Sporting Life

Delayed gratification

Basketball was back this winter, and the men's team returned to March Madness.

Evan Frondorf ’14, a risk analyst in San Francisco, writes frequently about sports for this magazine.

The Yale men’s basketball team had to wait 1,092 days between its last two appearances at March Madness, but not through any fault of their own. After they fell in a close battle with LSU in the opening round of the 2019 NCAA Tournament, the 2020 tourney was canceled when the COVID-19 pandemic began to spread in the US. And last year, the Ivy League was the only conference not represented, because it chose to cancel the entirety of its 2020–21 athletic season. While a far cry from the 54-year drought between Yale tournament appearances that was broken in 2016, the absence was particularly felt by Yale fans, who saw a strong roster miss out on two potential NCAA bids. Thus, when Yale reappeared as the Ivy League entry all those days later on March 18, 2022, it was no surprise—and a welcome sight.

Yale earned their spot in the NCAA Tournament after vying with Princeton throughout the season for the top spot in the conference, with the Tigers eventually taking the regular season title. The Bulldogs entered the year without Paul Atkinson ’21, the 2020 Ivy League Player of the Year, who decided to graduate and use his remaining NCAA eligibility at Notre Dame. However, Yale had strong returners in guard Azar Swain ’22 and captain Jalen Gabbidon ’22; both had taken leaves of absence to preserve their ability to play at Yale. (Gabbidon, a computer science major, also cofounded a startup during his break.)

After beating Penn in the Ivy League tournament semifinals, the smaller Bulldogs were underdogs against Princeton, but they quickly took a lead and held on for the rest of the game, despite a final flurry from the Tigers that cut the final score to 66–64. Yale had secured its third March Madness appearance in seven years. The Yale women also played in their second-ever Ivy League tournament after their fifth consecutive winning season, falling to Columbia in the semifinals.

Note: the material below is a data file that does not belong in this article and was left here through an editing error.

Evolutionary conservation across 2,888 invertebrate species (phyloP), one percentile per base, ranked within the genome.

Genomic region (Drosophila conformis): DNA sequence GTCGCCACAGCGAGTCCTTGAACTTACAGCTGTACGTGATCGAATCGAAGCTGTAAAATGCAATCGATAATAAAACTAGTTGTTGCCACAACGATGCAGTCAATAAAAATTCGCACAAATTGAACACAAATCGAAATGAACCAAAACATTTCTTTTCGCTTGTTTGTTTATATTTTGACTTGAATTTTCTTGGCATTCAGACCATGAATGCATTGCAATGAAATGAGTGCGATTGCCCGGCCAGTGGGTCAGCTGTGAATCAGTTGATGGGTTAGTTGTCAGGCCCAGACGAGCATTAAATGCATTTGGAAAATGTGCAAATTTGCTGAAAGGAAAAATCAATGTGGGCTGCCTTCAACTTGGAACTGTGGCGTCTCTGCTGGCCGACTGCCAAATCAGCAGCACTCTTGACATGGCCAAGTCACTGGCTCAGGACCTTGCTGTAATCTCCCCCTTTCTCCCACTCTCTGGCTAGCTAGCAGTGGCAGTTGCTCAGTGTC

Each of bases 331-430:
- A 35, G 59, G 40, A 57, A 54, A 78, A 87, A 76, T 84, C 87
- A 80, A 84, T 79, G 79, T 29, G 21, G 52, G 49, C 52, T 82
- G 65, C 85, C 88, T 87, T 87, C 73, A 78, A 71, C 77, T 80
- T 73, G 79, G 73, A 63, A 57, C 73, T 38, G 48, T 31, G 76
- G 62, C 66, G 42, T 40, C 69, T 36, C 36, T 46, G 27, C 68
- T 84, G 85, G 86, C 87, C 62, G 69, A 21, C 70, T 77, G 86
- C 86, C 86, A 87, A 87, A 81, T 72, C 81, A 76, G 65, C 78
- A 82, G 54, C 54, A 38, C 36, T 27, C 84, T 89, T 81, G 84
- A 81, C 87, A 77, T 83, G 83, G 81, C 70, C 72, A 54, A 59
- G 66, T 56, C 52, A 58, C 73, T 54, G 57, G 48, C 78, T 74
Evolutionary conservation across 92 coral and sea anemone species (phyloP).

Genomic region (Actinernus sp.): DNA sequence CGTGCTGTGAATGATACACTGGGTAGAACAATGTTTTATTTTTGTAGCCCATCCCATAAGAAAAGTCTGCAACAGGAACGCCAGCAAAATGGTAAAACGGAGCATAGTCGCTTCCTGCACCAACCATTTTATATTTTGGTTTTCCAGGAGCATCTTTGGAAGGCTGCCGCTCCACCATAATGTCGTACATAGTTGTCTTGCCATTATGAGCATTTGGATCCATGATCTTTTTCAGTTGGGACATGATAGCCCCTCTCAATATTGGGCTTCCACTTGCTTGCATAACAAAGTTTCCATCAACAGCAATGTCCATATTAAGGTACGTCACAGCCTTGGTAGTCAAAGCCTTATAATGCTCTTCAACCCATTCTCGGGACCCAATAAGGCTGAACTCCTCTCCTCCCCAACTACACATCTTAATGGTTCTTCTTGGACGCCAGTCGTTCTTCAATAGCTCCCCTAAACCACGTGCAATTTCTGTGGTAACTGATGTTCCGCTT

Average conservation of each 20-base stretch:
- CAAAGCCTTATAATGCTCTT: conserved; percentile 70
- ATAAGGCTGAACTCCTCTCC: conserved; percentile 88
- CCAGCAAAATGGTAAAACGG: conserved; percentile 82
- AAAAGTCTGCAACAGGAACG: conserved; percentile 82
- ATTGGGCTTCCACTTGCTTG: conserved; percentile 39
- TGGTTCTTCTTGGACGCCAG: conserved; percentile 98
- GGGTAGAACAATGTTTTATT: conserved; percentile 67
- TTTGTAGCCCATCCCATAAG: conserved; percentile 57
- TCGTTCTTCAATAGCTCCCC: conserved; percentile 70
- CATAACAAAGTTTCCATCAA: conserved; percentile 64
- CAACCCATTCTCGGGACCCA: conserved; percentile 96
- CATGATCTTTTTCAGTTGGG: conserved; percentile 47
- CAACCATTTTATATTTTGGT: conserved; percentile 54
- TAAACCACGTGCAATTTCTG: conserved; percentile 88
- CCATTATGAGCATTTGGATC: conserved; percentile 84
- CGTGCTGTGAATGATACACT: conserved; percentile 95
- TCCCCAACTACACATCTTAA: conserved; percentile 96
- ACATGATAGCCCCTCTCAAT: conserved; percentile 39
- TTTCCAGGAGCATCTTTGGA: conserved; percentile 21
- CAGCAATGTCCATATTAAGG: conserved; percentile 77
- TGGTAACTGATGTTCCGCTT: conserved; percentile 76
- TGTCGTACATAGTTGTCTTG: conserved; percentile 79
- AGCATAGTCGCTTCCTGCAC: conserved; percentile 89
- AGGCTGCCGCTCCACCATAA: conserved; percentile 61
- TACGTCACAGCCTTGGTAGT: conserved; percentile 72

Swain, the team’s leading scorer, dropped a tournament-high 48 points across the two games and was named Most Outstanding Player, adding to a list of accolades: one of Yale’s most prolific shooters ever, a first-team all-Ivy selection, and Yale’s career leader in games played and three-pointers. “I’m just so grateful to give back to Yale,” said Swain as he soaked in the win. “Yale and Coach [James] Jones changed my life.” Jones returned the love in the pre-NCAA press conference, proclaiming, “He’s the best player in the entire country that can’t dunk a basketball.”

Named a 14th seed in the NCAA Tournament, the Bulldogs drew a tough first-round opponent in third-seeded Purdue. Not only did The Boilermakers have Jaden Ivey, a likely first-round pick in the NBA Draft, but they also boasted the tournament’s tallest player: Zach Edey, who, at 7' 4" and 295 pounds, eclipsed Yale’s biggest starter, EJ Jarvis ’23, by 8 inches and 75 pounds. (Jones memorably called Edey the “second largest man I’ve ever seen” outside of Yao Ming.)

In their matchup in Milwaukee, Yale briefly took an early lead, led by 13 first-half points from Swain, but they soon found themselves overmatched. Purdue’s size allowed them to dominate inside: they scored 26 points near the basket and chipped in another 27 from the free throw line on their way to a 78-56 victory.

“We’re an undersized team playing against one of the biggest teams in the country. I thought we played tough and it didn’t go our way,” said Gabbidon after the game.

As the game drew to a close, Jones sent in substitutes for Swain and Gabbidon in turn so that he could share a special moment with each of them. “These guys have given so much of themselves for the betterment of our team. And it’s the last time I’m going to see them,” said Jones in a poignant reflection after the game. “I’m 58 years old, and I may see each of them maybe five more times in my life. They’re going to go on in life and maybe they’ll be back for an alumni game, but that’s going to be it. It’s winding down. It’s one of those times I wanted to take in and make sure they know how I felt about them and how special they’ve been for our program.”  

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